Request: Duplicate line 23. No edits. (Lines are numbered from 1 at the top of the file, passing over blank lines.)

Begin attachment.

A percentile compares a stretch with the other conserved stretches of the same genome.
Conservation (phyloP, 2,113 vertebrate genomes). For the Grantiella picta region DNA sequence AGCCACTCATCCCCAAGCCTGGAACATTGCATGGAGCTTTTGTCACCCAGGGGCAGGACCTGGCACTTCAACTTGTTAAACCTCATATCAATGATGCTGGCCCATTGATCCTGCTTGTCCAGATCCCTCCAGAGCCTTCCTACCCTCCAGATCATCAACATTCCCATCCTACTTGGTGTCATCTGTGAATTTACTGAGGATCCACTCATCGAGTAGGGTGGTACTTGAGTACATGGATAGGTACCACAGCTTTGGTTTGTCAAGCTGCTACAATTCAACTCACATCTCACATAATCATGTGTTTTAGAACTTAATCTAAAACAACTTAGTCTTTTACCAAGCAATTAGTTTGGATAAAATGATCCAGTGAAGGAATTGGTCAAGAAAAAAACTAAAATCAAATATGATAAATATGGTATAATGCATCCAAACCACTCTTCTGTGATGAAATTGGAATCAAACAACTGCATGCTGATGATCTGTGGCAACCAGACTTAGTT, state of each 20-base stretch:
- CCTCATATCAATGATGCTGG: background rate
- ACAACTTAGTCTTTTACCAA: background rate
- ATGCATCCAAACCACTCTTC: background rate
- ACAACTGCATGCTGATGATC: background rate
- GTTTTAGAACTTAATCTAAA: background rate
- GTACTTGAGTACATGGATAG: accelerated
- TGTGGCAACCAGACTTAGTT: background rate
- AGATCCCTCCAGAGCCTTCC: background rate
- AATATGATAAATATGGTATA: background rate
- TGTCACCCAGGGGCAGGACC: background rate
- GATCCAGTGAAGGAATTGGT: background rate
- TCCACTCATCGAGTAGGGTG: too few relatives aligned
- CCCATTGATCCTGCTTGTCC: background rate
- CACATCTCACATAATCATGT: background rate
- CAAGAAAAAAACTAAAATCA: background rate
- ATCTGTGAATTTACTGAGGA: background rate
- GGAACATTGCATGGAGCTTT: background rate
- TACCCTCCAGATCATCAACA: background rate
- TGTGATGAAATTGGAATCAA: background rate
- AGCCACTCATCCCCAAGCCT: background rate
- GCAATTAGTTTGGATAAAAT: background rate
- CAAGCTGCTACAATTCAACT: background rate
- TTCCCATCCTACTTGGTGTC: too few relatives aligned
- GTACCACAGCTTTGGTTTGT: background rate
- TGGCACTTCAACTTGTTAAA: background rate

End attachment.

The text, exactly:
- GCAATTAGTTTGGATAAAAT: background rate